Josh Marshall, on the signs of a Republican resurgence in November:
In general, I think the big political tell over the last couple months is the mounting evidence of a stalled recovery coupled with the fact that administration is basically backed into a position of immediate fiscal retrenchment which means we may be tossed back into the water. But this time with our hands tied behind our back.
My own sense is that the first 19 months of Democratic control of the Executive and Legislative branches of the federal government has been a missed opportunity, and an enormous one.
When Obama and the new congress took office, they had a country which was staring terrified into the abyss, angry at the oligarchs who created that abyss, and ready to be led in a new direction by the soaring rhetoric of Hope from their new president. The Reagan/Gingrich-Era conservative revolution was about played out, and people were ready for a change.
This, by the way, is very similar to the election of 1980, if you switch parties and political philosophies. When Ronald Reagan took office in 1981, there was a general sense in the country that after the hope and idealism of the Democrats from the Kennedy Era through the 1960s, liberalism was fractured, tired, and was not up to addressing the problems the country faced by that time; spiraling crime rates, rampant and stubborn inflation, a listless economy that lacked the dynamism and world-beating energy it had in the 1960s.
The accuracy of that assessment is certainly debatable; my only point is, that's where the country was.
The mood of the country in 2008 (and since) has been a mirror image of 1980 - just reverse the parties and some of the economic details, and the above description of the Democratic Party circa 1980 compares very closely with the Republican Party circa now.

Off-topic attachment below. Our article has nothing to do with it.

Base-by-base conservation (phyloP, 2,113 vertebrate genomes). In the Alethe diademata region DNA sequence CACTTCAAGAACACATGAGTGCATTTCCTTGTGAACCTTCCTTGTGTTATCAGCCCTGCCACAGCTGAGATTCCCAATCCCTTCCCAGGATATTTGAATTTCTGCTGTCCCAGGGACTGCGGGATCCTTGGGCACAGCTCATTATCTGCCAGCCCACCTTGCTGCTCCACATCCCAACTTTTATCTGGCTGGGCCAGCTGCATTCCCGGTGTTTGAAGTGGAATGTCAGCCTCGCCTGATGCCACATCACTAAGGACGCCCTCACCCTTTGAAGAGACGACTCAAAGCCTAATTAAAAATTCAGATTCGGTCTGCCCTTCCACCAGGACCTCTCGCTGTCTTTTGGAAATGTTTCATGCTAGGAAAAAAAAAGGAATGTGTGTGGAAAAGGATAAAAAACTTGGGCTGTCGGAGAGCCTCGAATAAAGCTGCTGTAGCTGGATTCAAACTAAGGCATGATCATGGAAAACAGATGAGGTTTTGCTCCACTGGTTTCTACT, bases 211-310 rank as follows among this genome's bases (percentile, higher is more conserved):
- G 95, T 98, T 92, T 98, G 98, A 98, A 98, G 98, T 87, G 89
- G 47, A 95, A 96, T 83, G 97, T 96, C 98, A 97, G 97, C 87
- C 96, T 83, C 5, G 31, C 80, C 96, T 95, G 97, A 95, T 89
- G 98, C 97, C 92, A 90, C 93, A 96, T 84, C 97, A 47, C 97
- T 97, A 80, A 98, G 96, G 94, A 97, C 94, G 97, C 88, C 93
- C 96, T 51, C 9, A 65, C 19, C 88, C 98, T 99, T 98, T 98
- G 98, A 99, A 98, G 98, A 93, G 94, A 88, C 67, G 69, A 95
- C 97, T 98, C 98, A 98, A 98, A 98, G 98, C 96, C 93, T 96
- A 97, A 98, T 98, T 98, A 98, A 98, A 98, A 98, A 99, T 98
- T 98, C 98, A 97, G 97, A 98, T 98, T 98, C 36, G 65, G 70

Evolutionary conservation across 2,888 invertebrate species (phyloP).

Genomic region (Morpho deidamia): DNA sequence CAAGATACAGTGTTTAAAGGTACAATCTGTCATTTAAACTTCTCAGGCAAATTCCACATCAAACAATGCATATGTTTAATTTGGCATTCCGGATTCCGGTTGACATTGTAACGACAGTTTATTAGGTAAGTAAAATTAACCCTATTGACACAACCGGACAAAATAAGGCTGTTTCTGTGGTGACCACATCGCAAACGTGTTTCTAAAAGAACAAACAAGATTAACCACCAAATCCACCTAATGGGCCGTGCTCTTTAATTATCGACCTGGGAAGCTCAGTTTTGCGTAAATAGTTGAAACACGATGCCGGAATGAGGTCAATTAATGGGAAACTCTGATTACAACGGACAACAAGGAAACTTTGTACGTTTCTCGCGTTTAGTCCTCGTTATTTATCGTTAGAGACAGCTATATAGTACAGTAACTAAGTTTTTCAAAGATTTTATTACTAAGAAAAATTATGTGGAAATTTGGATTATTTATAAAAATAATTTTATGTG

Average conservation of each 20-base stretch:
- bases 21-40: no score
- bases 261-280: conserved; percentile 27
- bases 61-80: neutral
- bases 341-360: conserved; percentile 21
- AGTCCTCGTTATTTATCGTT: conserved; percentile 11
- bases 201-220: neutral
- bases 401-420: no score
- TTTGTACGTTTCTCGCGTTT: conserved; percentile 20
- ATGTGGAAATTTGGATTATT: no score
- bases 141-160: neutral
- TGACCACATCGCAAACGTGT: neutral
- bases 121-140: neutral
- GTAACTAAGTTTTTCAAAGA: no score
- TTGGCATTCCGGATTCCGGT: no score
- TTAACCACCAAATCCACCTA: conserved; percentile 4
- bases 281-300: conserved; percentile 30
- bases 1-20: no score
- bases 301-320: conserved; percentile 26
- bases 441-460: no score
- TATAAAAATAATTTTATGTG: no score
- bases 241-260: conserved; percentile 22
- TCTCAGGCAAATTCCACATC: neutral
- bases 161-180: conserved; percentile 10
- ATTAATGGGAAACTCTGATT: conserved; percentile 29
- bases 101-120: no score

This was (and still is) a shining, golden opportunity for a charismatic Democratic leader to begin a New Progressive Era in American political life. The story the Right has been selling for decades - that if only government got out of the way of business, it would boom and benefit everyone - is now easy to dismiss as the fairy tale it was: Between 1980 and 2010, the productivity of the average America worker increased by over 40%, while the median wage barely budged. All the benefit of those productivity increases went to the top of the wealth ladder, and stayed there. People were actually talking about things in just those terms in 2008, and they still are.
Barack Obama has accomplished some good things in the last 19 months. I don't deny that.
My point is that he could use the current crisis to accomplish great things, and be remembered as one of our great presidents, if only he focused less on "putting [incremental] points on the board" as Rahm Emanuel and David Axelrod seem to be pushing him to do, and make it his mission to remake the whole conversation and agenda in America along progressive lines. As Reagan did with conservative ideas, so Obama and the Democrats must do with progressive ones.
The opportunity is still there; the circumstances of our country now demand it; but it will happen only if the Democrats seize it.